Playing basketball was what made Bikky feel most alive; he was focussed and intent, giving it everything he’d got. This was his one chance to prove that despite his age, he was good enough to play alongside kids three or four years older. He’d grown two inches over the summer, which certainly didn’t hurt his chances; he was already above average height for his age, but he lacked the adolescent gawkiness of most of his peers. He was fast, flexible, had excellent balance, and jumped for the hoop like he had springs in his boots.
When the coach blew the whistle, Bikky knew he’d done the best he could; now he just had to wait. Returning to the locker room to get changed, he headed home, saying a silent prayer to anyone who might be listening that his best had been good enough.
Tryouts had been on the Friday; a list of names of those picked would be posted on the bulletin board on Monday morning. The weekend had never seemed longer or passed slower, something that would normally have delighted Bikky but which in this case left him seething with impatience for the school week to begin. When he woke up on Monday, he could scarcely believe the long wait was coming to an end.
He showered and dressed in double quick time, snatched up his book bag and headed for the door.
“Bikky, breakfast before you leave, please,” Ryo told him firmly. “And you haven’t got your lunch either.”
“Aw, Ryo! The list goes up this morning!”
“I know, but it’s no use you arriving at school before the doors are even open. Sit down and eat; the list will still be there, with the same names on it, whenever you get there.”
Sighing heavily, Bikky did as he was told, shovelling scrambled eggs and toast into his mouth, washing it down with gulps of milk.
“You’re supposed to chew your food, not inhale it.” Ryo sounded amused. “You’re as bad as Dee!”
“Am not!” Bikky protested through a mouthful, eyes horrified at the thought.
Ryo just chuckled and shook his head, turning his attention to his own breakfast.
“Can I go now?” Bikky asked at last, shoving his empty plate away.
“Yes, you can go.”
Bikky bounded from his chair, snatching up his bag again and heading for the door.
Pausing, Bikky glanced back. “Thanks, Ryo. See you tonight.”
“Have a good day.”
“We’ll see. Kinda depends.”
“There’s always next year…” But Ryo was speaking to the closing door; Bikky was already gone.
There was a big crowd around the bulletin board by the time Bikky arrived at school; it wasn’t just the results of the basketball tryouts on display, but those of all the other sports teams too, and it took Bikky a while to find the right list. He scanned down it, looking for Goldman and feeling a crushing sense of defeat when he didn’t see his name, before remembering that he’d enrolled at his new school as Victor Maclean. He looked down further.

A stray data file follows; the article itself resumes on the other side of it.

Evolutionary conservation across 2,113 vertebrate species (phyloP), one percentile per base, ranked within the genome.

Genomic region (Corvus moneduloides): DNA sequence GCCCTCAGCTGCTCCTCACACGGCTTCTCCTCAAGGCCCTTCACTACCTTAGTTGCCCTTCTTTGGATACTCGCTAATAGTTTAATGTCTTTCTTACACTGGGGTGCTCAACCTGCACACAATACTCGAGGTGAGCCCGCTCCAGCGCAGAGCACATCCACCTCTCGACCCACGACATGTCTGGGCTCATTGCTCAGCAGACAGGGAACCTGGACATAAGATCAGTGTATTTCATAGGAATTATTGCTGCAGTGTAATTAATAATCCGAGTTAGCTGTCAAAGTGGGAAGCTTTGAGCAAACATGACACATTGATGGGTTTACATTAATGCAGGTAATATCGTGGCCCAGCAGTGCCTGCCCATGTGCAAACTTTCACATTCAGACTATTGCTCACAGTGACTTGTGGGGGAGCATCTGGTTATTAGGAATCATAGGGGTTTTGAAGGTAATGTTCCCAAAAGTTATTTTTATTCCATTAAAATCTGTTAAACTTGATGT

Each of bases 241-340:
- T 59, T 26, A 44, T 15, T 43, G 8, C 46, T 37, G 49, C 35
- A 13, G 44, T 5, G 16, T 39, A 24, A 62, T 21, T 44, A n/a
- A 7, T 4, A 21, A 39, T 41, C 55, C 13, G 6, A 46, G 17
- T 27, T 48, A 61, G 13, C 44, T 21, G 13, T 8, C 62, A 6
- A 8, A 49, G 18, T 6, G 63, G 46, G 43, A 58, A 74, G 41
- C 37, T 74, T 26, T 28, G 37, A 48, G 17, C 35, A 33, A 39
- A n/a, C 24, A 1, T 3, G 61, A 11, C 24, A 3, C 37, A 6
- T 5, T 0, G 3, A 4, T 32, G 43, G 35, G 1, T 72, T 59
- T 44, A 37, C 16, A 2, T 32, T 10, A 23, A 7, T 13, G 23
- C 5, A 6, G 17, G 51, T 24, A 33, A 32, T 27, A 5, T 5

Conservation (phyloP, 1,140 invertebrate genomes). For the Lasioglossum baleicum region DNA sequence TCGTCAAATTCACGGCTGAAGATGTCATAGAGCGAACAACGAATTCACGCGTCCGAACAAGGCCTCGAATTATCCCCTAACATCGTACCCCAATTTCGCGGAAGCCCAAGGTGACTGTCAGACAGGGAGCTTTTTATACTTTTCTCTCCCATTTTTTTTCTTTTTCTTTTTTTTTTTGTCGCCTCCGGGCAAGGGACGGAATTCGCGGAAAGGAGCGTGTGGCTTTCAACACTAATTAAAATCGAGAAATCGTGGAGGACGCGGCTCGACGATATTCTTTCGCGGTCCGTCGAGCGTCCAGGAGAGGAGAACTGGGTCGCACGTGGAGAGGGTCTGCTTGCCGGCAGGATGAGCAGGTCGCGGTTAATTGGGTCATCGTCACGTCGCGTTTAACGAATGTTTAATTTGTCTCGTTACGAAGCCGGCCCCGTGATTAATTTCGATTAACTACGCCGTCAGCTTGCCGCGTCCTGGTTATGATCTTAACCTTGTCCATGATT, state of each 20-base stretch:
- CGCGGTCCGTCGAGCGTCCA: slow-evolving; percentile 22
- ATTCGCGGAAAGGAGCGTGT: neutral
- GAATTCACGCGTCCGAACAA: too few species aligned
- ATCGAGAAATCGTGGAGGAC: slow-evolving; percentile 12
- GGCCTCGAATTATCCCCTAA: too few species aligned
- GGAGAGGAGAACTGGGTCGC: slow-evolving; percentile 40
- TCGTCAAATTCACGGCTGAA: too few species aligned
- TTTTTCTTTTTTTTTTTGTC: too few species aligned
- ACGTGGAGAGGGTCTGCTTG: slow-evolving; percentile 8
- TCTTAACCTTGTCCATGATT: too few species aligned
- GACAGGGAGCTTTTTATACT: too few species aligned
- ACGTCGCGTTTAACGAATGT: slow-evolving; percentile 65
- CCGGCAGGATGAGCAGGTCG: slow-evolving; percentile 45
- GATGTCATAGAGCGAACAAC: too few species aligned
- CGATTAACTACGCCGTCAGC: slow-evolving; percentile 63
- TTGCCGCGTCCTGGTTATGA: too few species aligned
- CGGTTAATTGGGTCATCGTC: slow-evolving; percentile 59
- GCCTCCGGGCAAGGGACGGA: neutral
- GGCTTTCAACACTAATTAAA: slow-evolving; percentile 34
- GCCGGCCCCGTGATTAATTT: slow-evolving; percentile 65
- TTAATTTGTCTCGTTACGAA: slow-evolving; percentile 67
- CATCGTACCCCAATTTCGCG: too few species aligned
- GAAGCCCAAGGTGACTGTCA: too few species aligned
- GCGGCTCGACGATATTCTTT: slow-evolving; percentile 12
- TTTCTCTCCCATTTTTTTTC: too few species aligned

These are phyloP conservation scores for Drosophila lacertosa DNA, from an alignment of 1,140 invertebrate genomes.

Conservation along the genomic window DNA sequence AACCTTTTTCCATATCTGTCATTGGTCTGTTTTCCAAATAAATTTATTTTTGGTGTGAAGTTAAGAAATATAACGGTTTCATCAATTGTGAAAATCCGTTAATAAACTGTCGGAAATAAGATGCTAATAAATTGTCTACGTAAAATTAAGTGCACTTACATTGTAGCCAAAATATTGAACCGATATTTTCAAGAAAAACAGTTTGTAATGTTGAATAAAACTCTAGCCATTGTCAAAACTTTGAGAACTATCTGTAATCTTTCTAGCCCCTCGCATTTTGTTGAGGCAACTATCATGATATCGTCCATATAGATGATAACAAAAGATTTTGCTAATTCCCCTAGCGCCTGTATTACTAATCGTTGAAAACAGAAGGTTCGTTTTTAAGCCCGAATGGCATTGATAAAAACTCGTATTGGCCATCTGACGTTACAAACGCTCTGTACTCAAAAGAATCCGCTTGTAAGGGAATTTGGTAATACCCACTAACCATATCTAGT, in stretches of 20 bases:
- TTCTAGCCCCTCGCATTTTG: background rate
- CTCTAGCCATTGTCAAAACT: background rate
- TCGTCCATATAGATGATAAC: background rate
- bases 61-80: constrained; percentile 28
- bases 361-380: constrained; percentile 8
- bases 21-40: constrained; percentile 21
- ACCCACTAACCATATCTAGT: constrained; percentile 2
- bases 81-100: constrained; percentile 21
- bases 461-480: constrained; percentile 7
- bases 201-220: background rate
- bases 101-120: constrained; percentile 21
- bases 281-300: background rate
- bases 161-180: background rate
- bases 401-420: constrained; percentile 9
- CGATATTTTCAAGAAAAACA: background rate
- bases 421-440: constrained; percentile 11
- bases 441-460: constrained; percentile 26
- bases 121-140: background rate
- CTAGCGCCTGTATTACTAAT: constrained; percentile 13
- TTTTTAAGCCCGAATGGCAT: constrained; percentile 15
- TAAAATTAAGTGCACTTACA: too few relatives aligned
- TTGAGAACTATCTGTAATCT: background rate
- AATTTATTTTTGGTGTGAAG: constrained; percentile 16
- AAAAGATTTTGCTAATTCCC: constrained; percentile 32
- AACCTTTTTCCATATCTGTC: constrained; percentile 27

“I’m in! Woohoo!” Punching the air and bouncing with excitement, Bikky shoved his way back through the crowd, ecstatic, then had to turn around and go back to make a note of the practice schedule, which he’d forgotten to check. From now on, he’d be working even harder, keeping his grades up and training with the team, and then there would be the games themselves…
It didn’t matter; he’d fit everything in somehow. He couldn’t wait to tell Ryo the good news. He was only supposed to call his dad at work in an emergency, but surely this counted, didn’t it? He felt like he’d burst if he didn’t tell someone. Punching speed dial two on his phone, because one was reserved for Carol, he waited impatiently for Ryo to pick up.
“Hey, Biks, what’s the news?” Ryo asked without preamble.
“That’s great, I’m proud of you! We’ll celebrate when you get home.” A loud bell ringing almost drowned out Ryo’s last words.
“Gotta go, Ryo, classes are about to start. See you tonight!” Bikky hung up before Ryo could answer.
“I gather he made the team?” Dee asked from where he was sitting across from his partner.
“Was there ever really any doubt?”
“The brat sure thought so. Looks like you’re goin’ to have a pro basketball player for a son in a few more years.”
“He could really do it, couldn’t he?”
“Damn straight! He’s got the talent and the determination; the way he ran us into the ground over summer’s proof of that. Don’t tell him I said this, but you’ve raised a good kid. You should be proud of him.”
“I always have been,” Ryo admitted, “and I’ll still be proud of him no matter what career he chooses. As long as it makes him happy.”
“So, we partyin’ tonight?”
“That’s the plan; I’ll let Bikky choose where we go for dinner.”
“Probably the pizza place.”
“More than likely. I’ll just have to cook something healthier for dinner tomorrow,” Ryo laughed, settling down to work. Happy for his son, he knew Bikky wasn’t the only one who’d be on a high for the rest of day.